Another general point was that the references to 'treatment' are not helpful, and that referring to 'pain management' or 'care' would be preferable.

There was also a view that the description of 'effective' should be agreed and set out in the Framework, along with an understanding of the range of treatments being referred to – for example, including whether the Framework covers non-pharmaceutical treatments.

Assessing effective treatments

A number of the respondents addressed what is meant by 'effective'. It was seen as important that treatment provision is based, as far as possible, on best available evidence of effectiveness. However, it was also suggested that, at present we do not have sufficient evidence to demonstrate the efficacy of many treatments. Further views about the current evidence base included that:

  • There is very little clinical research that is relevant to real life, clinical settings.
  • Where there is evidence, it often related to a small, specific population but results are generalised beyond the findings.
  • Much of the research – including into medications, surgical and anaesthetic interventions, rehabilitation approaches and therapy – overstates the benefits and under reports the harms.

Issues relating to research and evidence are covered greater detail under the analysis for Aim D, but points made here included that the following are needed:

  • More evidence on the effectiveness of injections and other interventions for chronic pain. With specific reference to injections, it was suggested there is a need for a 'national conversation' about what is a worthwhile intervention.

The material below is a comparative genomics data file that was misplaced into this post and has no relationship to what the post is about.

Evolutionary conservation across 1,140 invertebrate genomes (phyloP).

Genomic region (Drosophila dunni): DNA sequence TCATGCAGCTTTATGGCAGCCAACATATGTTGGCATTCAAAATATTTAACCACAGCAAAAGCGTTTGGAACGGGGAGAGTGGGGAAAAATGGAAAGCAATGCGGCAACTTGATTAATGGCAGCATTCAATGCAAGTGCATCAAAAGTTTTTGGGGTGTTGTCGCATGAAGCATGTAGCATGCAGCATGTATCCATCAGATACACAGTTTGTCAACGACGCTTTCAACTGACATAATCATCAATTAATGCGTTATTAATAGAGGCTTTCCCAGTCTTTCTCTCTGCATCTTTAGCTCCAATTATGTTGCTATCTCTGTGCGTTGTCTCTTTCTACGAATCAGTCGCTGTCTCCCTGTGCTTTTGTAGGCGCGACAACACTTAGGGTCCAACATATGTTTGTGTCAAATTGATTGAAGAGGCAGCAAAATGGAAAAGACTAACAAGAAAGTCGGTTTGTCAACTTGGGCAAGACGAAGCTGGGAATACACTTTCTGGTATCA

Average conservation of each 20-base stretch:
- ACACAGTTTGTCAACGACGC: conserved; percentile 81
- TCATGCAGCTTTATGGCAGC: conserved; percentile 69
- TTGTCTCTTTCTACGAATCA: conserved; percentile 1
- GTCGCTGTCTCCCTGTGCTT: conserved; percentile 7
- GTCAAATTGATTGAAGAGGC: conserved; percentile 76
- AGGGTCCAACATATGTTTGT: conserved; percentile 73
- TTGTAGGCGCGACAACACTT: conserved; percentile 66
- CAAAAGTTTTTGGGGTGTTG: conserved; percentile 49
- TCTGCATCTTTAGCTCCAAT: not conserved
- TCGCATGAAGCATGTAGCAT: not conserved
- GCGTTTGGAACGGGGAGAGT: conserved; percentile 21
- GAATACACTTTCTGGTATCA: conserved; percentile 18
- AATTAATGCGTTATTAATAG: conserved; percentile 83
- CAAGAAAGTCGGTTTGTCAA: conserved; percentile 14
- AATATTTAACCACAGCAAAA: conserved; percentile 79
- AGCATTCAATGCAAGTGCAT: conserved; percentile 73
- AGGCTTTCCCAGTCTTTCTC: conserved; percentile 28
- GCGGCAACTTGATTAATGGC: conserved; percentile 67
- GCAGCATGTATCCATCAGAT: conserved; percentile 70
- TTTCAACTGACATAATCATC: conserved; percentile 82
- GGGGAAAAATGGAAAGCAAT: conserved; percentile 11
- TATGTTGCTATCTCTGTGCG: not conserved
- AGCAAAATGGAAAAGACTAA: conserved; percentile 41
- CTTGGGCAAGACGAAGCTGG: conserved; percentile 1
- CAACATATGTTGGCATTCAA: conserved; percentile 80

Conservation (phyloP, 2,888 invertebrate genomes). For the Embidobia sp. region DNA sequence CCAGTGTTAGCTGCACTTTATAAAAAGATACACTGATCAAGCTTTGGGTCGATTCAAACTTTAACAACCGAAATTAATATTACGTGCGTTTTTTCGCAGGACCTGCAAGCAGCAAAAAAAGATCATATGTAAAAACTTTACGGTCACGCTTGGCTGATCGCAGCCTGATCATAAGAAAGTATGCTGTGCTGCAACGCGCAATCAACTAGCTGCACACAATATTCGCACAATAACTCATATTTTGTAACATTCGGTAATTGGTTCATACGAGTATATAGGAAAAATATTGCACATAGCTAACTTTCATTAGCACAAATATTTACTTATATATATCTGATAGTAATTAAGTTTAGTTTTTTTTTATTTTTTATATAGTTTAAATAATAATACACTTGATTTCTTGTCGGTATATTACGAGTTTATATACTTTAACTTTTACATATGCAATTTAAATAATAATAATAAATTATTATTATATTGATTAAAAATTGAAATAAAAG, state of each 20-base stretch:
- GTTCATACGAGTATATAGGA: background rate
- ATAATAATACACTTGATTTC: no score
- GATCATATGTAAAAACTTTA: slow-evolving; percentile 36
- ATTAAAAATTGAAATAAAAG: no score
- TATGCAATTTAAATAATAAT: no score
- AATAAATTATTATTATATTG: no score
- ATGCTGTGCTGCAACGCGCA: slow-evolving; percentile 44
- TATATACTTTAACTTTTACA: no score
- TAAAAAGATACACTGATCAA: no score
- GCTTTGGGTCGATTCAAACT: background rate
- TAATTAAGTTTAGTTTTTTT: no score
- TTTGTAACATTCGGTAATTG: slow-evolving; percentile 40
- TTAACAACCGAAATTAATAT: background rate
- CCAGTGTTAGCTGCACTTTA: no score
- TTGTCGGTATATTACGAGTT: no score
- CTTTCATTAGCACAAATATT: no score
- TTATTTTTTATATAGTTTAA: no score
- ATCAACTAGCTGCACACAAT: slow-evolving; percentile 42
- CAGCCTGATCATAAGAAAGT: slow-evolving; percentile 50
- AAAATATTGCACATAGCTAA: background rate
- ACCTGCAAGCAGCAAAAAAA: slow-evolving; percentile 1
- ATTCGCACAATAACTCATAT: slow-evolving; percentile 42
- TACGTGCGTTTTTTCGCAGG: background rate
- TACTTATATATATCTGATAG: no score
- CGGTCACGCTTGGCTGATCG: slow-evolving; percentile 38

• Research into possible future drugs and treatments for conditions where pain levels cannot currently be adequately relieved.
  • A better understanding of the range of conditions that exist among diverse communities, with investment into how these are treated and managed.
  • Longitudinal action research into the effectiveness of current practice, including not only that of the NHS, but also work done by voluntary organisations, fitness clubs, pain management groups etc.

Where the existing evidence does not wholly support treatment effectiveness, it was suggested that the reasons for this should be explored and understood as well as possible. If sufficient research has been conducted, with a treatment found to be ineffective or harmful, it was thought that the Scottish Government should discourage use of that treatment in the NHS. However, it was also reported that the absence of evidence does not necessarily imply absence of benefit. It was suggested that clinicians should apply standards on evidence consistently in order to identify the most appropriate care whether that is surgical, medical or other.